An Entrapment Defense

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Science  22 Aug 2008:
Vol. 321, Issue 5892, pp. 1021
DOI: 10.1126/science.321.5892.1021b

Eosinophils are white blood cells that play a critical role in protecting vertebrates from parasitic infections and also are believed to participate more broadly in immune defense. Yousefi et al. suggest that eosinophils serve to protect the gastrointestinal tract from unwanted bacterial invaders, and they do so by engaging an unusual mechanism. Analyzing colon tissue from patients with Crohn's disease (a chronic intestinal inflammatory disorder), they found that a subset of the infiltrated eosinophils were associated with extracellular structures that contained DNA and eosinophil-derived granule proteins. In vitro studies revealed that when treated with lipopolysaccharide from bacterial pathogens, eosinophils released their mitochondrial DNA in an explosive fashion. This DNA release was dependent on priming of the cells with cytokines and resulted in rapid death of co-cultured bacteria, although the eosinophils themselves remained viable. Mice that had been manipulated genetically to overproduce eosinophils displayed similar extracellular structures in their intestine in response to surgically induced sepsis, and they survived longer than control mice. Thus, these eosinophil-derived structures appear to trap and kill bacterial invaders in the gut. Other researchers had shown previously that neutrophils and mast cells also produce extracellular traps with antimicrobial activity, but in those instances the expelled DNA was nuclear rather than mitochondrial, and that strategy resulted in the death of the immune cells. — PAK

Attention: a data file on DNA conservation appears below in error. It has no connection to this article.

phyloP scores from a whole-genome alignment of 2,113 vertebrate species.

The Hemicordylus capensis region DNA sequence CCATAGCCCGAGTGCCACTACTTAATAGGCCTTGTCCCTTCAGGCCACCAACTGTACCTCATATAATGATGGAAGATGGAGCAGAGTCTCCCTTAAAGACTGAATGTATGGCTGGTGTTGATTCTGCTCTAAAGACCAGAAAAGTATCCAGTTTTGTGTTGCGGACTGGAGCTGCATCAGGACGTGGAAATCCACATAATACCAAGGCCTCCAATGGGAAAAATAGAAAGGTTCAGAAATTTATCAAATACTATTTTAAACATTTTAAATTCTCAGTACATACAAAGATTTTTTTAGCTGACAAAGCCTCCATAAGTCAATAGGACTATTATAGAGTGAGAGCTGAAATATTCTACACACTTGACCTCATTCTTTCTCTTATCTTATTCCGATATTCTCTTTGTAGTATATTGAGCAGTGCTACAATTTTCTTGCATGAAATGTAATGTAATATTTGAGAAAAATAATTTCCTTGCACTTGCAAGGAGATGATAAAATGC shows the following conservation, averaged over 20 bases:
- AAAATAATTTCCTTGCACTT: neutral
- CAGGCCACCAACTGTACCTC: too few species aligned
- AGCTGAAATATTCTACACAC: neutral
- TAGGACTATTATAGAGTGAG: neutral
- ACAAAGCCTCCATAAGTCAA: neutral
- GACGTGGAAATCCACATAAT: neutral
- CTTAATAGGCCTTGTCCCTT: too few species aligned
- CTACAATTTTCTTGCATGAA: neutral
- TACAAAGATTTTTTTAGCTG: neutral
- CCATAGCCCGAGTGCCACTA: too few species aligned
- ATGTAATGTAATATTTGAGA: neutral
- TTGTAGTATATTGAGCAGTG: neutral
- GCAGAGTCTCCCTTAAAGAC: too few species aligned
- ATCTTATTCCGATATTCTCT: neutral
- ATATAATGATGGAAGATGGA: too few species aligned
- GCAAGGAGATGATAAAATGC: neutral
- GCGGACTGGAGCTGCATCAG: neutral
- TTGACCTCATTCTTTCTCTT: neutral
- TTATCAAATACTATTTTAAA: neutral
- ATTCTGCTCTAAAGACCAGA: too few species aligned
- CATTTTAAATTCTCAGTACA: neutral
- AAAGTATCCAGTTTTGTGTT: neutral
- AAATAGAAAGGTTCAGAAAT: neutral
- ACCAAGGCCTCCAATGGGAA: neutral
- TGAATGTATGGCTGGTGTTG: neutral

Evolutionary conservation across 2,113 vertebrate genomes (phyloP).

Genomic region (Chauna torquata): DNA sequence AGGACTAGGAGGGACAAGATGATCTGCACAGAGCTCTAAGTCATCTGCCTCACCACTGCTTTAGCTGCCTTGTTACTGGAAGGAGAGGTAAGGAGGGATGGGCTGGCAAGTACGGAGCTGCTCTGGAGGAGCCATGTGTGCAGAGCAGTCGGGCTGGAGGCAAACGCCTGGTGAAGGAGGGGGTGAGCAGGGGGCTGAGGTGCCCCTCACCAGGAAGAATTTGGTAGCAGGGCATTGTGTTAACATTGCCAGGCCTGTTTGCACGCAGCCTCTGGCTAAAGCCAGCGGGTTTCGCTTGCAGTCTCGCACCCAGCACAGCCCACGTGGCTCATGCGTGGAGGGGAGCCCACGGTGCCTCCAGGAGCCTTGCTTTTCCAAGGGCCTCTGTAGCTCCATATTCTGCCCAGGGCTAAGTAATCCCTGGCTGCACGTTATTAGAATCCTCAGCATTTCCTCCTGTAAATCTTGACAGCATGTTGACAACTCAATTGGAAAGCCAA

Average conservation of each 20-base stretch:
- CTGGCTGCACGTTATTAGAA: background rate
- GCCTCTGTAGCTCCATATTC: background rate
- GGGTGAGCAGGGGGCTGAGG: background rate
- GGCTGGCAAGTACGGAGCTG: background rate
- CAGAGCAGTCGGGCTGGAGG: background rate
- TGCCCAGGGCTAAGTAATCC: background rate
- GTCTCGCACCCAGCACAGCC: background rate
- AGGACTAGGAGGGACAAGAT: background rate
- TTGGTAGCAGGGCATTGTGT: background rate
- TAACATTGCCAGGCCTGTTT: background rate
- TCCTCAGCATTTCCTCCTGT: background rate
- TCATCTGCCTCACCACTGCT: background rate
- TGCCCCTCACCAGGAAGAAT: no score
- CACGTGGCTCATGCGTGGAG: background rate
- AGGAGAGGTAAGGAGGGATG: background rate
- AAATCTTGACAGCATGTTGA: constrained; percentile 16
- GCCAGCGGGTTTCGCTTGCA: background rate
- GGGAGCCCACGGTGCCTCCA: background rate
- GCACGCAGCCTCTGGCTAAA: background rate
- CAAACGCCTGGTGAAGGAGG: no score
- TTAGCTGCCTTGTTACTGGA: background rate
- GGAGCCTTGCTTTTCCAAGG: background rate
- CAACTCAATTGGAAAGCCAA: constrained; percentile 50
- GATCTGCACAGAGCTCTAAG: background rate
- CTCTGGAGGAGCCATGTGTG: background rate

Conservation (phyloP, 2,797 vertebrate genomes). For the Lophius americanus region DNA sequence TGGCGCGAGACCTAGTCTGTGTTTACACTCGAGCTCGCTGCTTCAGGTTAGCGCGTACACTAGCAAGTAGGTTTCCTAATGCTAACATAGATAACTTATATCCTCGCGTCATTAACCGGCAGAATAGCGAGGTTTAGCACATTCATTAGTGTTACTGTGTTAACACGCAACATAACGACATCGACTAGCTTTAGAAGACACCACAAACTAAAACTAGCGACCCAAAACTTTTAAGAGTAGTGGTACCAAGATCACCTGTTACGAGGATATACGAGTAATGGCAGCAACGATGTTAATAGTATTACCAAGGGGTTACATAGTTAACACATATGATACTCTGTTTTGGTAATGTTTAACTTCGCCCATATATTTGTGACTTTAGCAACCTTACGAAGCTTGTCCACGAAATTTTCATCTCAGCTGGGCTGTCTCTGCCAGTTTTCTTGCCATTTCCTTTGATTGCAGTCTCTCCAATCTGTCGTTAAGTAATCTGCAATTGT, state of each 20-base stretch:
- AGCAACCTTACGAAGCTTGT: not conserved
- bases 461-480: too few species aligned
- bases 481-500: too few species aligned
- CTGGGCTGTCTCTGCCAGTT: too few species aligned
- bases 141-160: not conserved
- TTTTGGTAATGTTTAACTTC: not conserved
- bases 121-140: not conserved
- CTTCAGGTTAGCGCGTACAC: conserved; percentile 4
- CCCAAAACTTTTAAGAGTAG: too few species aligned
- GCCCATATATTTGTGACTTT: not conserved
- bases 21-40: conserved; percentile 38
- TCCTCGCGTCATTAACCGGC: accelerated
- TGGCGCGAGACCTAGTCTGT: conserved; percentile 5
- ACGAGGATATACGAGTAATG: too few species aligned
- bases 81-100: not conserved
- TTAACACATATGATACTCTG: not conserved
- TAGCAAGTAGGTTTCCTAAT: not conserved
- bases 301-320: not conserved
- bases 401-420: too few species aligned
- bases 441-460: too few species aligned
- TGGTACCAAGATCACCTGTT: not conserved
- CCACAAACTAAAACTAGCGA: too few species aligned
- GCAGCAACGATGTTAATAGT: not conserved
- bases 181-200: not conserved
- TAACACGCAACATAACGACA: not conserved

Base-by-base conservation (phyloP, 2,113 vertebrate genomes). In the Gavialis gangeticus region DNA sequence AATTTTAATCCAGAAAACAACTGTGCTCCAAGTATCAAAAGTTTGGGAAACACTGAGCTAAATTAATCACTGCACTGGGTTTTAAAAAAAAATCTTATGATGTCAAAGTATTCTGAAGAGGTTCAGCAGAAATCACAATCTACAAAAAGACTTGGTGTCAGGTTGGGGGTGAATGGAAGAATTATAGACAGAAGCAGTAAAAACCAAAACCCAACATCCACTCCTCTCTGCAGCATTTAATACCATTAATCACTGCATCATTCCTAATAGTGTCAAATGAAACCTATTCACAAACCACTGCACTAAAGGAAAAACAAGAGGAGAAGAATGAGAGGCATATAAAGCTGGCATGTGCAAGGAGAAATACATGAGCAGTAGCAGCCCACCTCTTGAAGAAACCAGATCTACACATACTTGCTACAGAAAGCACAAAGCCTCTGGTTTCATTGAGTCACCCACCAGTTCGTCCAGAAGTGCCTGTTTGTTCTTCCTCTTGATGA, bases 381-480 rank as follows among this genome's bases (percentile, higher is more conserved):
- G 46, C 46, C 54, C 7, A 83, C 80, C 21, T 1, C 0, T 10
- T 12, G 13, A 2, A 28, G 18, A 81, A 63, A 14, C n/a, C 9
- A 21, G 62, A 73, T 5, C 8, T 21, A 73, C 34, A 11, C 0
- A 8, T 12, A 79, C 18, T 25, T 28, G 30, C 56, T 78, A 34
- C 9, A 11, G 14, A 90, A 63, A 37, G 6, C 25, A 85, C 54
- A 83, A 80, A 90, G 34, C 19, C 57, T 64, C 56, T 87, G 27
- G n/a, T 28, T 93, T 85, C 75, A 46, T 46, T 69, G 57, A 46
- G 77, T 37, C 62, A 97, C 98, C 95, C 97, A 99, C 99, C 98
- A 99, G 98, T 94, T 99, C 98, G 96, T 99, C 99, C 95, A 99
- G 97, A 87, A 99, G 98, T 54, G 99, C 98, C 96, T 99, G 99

Nat. Med. 14, 10.1038/nm.1855 (2008).

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